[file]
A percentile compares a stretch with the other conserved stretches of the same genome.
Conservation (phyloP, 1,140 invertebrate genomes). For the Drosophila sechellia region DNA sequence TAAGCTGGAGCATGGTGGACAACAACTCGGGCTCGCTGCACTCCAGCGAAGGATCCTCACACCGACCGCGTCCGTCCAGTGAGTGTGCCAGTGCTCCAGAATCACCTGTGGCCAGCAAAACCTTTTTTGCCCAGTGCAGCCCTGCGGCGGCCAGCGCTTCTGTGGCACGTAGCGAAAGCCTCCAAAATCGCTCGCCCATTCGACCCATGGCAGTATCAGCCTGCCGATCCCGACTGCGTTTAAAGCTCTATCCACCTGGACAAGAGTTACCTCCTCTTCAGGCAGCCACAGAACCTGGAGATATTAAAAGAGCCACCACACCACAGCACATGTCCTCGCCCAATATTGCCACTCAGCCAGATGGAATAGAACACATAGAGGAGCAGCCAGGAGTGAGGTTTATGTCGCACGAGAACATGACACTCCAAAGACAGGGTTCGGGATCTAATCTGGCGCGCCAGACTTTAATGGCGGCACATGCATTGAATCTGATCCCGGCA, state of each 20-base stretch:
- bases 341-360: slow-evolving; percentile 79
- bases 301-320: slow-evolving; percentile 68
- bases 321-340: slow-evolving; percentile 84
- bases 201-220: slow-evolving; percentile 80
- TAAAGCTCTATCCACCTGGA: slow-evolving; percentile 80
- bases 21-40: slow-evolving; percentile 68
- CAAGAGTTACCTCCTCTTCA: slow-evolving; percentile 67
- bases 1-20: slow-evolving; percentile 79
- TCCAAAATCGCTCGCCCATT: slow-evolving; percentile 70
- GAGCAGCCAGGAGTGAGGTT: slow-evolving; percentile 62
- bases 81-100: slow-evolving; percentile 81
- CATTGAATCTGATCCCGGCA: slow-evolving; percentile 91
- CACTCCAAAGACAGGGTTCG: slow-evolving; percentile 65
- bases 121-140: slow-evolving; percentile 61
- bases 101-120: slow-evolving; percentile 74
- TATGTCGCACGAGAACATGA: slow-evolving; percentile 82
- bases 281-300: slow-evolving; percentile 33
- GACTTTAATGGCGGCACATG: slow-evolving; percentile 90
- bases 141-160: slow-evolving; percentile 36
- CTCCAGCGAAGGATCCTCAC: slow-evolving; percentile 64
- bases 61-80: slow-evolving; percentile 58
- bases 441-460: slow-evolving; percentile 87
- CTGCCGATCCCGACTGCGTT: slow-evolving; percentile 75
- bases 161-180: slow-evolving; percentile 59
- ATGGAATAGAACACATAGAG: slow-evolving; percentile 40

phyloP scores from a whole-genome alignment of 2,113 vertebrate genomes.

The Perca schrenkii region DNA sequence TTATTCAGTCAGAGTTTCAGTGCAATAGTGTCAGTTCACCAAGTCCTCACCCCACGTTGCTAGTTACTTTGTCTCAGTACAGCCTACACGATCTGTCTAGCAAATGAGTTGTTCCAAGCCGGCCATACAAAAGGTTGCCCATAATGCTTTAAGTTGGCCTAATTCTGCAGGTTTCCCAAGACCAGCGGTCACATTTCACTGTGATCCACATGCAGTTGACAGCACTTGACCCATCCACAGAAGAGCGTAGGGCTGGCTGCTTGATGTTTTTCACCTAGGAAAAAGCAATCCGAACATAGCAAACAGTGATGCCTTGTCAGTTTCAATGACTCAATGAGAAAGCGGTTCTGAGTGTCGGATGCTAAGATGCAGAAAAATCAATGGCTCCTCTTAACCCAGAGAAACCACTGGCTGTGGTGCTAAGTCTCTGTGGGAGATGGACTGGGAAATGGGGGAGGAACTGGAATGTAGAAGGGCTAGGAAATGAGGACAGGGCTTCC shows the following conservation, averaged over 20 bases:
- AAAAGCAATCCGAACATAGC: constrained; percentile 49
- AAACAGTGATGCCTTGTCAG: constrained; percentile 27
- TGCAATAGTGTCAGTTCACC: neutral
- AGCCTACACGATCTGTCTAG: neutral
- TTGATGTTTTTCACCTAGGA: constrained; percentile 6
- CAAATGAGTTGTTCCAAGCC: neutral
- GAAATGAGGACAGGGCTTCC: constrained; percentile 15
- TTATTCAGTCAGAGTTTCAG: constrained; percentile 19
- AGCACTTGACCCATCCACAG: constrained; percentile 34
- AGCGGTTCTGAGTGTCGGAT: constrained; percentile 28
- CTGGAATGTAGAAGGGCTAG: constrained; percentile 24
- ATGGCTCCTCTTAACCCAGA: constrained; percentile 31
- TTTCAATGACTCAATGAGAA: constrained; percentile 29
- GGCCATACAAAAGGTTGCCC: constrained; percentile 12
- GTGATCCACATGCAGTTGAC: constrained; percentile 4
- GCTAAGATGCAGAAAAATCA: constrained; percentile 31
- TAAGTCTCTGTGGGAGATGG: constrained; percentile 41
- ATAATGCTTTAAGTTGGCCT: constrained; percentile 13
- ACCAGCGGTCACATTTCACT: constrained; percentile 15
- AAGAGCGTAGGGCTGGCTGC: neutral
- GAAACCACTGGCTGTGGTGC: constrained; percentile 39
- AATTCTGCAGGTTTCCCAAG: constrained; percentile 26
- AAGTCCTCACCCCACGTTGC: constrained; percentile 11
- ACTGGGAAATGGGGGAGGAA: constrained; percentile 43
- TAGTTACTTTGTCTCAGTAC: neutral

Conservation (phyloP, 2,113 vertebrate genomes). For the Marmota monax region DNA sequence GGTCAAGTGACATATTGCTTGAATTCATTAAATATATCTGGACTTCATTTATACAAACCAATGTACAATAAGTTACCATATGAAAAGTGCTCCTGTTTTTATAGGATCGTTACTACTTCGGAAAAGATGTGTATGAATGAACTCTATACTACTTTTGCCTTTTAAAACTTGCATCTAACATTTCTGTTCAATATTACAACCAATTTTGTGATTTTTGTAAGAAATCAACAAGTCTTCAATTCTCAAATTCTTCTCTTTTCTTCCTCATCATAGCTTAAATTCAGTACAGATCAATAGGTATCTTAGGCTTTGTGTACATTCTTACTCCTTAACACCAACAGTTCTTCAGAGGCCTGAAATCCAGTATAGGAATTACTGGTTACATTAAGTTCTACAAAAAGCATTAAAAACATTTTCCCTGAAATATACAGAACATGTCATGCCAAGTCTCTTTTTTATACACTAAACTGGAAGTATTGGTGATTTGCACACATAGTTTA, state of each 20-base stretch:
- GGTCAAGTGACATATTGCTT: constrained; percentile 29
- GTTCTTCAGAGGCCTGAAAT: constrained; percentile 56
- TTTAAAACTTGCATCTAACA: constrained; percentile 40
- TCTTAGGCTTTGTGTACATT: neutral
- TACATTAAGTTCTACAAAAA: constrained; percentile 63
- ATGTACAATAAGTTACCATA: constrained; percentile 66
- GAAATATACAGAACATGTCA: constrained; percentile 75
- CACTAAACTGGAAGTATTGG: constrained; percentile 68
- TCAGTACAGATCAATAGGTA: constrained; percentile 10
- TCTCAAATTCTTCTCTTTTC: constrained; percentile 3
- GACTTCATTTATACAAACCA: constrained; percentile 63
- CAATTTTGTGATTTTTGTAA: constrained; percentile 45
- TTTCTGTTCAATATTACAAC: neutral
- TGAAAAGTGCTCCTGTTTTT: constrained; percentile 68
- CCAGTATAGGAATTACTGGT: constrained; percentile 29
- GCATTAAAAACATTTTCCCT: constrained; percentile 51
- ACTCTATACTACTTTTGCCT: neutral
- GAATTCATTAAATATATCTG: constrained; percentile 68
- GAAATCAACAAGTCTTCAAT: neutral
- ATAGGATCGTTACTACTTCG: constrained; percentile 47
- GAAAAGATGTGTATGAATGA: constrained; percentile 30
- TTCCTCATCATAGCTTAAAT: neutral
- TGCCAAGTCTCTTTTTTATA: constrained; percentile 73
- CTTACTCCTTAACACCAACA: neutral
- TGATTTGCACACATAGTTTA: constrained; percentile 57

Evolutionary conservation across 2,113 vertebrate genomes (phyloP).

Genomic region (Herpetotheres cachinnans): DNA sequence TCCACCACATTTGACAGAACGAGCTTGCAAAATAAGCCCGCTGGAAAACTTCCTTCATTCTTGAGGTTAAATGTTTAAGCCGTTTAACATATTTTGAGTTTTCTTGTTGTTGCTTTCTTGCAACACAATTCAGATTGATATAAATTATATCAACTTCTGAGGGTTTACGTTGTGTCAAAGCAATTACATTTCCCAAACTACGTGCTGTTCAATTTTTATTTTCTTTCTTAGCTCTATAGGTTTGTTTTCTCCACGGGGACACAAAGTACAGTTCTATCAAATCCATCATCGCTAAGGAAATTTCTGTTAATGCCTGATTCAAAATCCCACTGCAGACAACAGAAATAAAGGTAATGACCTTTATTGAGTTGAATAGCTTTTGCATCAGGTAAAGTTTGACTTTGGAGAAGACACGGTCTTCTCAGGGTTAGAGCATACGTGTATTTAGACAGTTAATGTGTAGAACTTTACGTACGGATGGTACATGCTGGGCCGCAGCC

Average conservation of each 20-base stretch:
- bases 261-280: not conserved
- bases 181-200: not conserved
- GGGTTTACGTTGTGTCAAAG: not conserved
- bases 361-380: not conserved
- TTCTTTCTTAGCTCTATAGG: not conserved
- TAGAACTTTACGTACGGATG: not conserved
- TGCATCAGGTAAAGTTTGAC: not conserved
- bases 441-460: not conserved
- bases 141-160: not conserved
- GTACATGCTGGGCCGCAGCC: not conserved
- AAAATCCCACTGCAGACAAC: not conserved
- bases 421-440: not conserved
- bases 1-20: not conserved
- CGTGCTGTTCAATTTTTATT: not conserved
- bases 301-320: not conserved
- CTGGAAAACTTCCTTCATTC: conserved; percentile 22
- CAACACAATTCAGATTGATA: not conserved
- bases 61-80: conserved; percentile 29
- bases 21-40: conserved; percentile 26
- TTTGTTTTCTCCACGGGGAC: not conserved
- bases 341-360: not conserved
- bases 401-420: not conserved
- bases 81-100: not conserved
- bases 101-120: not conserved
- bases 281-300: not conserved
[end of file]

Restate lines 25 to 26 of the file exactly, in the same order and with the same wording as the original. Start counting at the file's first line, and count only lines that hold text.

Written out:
- CTGCCGATCCCGACTGCGTT: slow-evolving; percentile 75
- bases 161-180: slow-evolving; percentile 59